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Naked City: Tales of Urban Fantasy (The Dresden Files series) by [Ellen Datlow]

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Naked City: Tales of Urban Fantasy (The Dresden Files series) Kindle Edition

4.0 out of 5 stars 122 ratings

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Read the first 3 episodes of every story FREE pantry

Editorial Reviews

About the Author

ELLEN DATLOW has been editing science fiction, fantasy, and horror short fiction for over thirty-five years as fiction editor of OMNI Magazine and editor of Event Horizon and SCIFICTION. In addition, she has edited more than a hundred science fiction, fantasy, and horror anthologies, including the annual The Best Horror of the Year series, The Doll Collection, Mad Hatters and March Hares, The Devil and the Deep, Echoes, Final Cuts, Body Shocks, and When Things Get Dark.

She’s won multiple World Fantasy Awards, Locus Awards, Hugo Awards, Bram Stoker Awards, International Horror Guild Awards, Shirley Jackson Awards, and the 2012 Il Posto Nero Black Spot Award for Excellence as Best Foreign Editor. Datlow was named recipient of the 2007 Karl Edward Wagner Award, given at the British Fantasy Convention for “outstanding contribution to the genre,” was honored with the Life Achievement Award by the Horror Writers Association, in acknowledgment of superior achievement over an entire career, and honored with the World Fantasy Life Achievement Award at the 2014 World Fantasy Convention.

She lives in New York and co-hosts the monthly Fantastic Fiction Reading Series at KGB Bar.

--This text refers to an alternate kindle_edition edition.

Excerpt. © Reprinted by permission. All rights reserved.

An Excerpt from
CURSES
a Dresden Files short story
by Jim Butcher

            Most of my cases are pretty tame.  Someone loses a piece of jewelry with a lot of sentimental value, or someone comes to me because they’ve just moved into a new house and it’s a little more haunted than the seller’s disclosure indicated.  Nothing Chicago’s only professional wizard can’t handle--but they don’t usually rake in much money, either.

            So when a man in a two-thousand dollar suit opened my office door and came inside, he had my complete attention.

            I mean, I didn’t take my feet down off my desk or anything.  But I paid attention.

            He looked my office up and down, and frowned, as though he didn’t much approve of what he saw.  Then he looked at me and said,  “Excuse me, is this the office of--”

            “Dolce,” I said.

            He blinked.  “Excuse me.”

            “Your suit,” I said.  “Dolce and Gabbana.  Silk.  Very nice.  You might want to consider an overcoat, though, now that it’s cooling off.  Paper says we’re in for some rain.”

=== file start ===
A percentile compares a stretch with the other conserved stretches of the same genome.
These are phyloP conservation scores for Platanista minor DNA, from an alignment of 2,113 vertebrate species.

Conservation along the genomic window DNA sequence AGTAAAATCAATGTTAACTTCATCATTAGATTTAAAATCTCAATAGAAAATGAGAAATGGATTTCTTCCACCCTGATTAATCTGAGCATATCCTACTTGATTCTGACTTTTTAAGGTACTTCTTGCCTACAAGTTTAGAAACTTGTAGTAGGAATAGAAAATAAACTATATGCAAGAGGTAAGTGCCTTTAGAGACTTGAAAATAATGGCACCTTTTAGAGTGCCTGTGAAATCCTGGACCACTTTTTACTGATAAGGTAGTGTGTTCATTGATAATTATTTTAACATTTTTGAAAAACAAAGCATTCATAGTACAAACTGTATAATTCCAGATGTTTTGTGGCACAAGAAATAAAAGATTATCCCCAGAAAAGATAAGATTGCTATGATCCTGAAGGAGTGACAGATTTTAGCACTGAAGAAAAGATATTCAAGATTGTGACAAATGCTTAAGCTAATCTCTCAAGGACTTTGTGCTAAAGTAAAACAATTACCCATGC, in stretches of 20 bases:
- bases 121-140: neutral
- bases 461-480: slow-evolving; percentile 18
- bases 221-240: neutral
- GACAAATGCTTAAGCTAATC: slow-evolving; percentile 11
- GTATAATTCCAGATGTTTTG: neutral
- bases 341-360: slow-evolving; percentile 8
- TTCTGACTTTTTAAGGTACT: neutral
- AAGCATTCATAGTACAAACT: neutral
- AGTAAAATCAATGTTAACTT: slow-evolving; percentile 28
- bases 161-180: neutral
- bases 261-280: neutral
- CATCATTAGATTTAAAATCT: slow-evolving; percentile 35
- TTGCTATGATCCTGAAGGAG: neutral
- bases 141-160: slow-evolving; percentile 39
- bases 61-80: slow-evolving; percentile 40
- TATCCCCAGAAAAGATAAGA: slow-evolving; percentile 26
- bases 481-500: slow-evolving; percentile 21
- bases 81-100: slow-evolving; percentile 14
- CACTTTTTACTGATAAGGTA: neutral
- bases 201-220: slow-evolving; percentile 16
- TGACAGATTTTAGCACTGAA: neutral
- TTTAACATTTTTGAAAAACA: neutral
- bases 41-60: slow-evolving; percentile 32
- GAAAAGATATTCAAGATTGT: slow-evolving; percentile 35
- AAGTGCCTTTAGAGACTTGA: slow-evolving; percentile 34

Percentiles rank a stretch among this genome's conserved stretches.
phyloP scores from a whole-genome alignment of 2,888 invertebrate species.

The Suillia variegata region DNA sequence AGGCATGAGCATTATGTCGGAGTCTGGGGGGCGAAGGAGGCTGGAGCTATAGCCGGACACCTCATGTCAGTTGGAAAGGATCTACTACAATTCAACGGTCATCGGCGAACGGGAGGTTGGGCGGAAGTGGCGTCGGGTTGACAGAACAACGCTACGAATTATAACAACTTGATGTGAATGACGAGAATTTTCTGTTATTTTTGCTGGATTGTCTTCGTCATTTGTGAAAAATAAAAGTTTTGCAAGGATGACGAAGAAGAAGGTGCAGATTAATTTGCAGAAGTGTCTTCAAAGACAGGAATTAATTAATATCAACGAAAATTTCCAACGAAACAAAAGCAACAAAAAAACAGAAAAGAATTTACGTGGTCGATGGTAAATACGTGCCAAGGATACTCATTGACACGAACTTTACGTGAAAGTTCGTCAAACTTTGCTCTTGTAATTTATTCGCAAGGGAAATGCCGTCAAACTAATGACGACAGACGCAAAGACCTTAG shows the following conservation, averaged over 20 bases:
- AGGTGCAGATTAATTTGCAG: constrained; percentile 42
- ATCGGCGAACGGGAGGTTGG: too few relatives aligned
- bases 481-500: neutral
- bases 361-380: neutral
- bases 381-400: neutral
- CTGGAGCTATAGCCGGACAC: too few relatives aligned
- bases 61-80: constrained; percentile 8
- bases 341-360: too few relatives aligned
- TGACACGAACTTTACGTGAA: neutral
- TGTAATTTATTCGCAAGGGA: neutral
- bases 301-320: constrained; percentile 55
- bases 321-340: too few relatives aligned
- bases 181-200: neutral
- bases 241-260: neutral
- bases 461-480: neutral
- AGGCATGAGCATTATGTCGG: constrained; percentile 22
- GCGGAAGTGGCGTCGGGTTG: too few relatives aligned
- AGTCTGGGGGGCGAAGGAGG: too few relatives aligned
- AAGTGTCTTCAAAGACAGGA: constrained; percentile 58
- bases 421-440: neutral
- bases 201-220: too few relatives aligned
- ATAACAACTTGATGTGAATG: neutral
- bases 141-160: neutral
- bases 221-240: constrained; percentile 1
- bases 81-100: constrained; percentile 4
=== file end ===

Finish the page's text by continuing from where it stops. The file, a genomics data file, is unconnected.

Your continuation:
He studied me intently for a moment.  He was a man in his late prime.  His hair was dyed too dark and the suit looked like it probably hid a few pounds.  “You must be Harry Dresden.”

            I inclined my head toward him.  “Agent or attorney?”

            “A little of both,” he said, looking around my office again.  “I represent a professional entertainment corporation which wishes to remain anonymous for the time being.  My name is Donovan.  My sources tell me that you’re the man who might be able to help us.”

            My office isn’t anything to write home about.  It’s on a corner, with windows on two walls, but it’s furnished for function, not style--scuffed-up wooden desks, a couple of comfortable chairs, some old metal filing cabinets, a used wooden table, and a coffee pot that was old enough to have belonged to Neanderthals.  I figured Donovan was worried that he’d exposed his suit to unsavory elements, and resisted an irrational impulse to spill my half-cup of cooling coffee on it.

            “That depends.”

            “On what?”

            “What you need, and whether you can afford me.”

            Donovan fixed me with a stern look.  I bore up under it as best I could.  “Do you intend to gouge me for a fee, Mister Dresden?”

            “For every penny I reasonably can,” I told him.

            He blinked at me.  “You… you’re quite up front about it, aren’t you?”

            “Saves time,” I said.

            “What makes you think I would tolerate such a thing?”

            “People don’t come to me until they’re pretty desperate, Mr. Donovan,” I said, “especially rich people and hardly ever corporations.  Besides, you come in here all intriguey and coy, not wanting to reveal who your employer is.  That means that in addition to whatever else you want from me, you want my discretion, too.”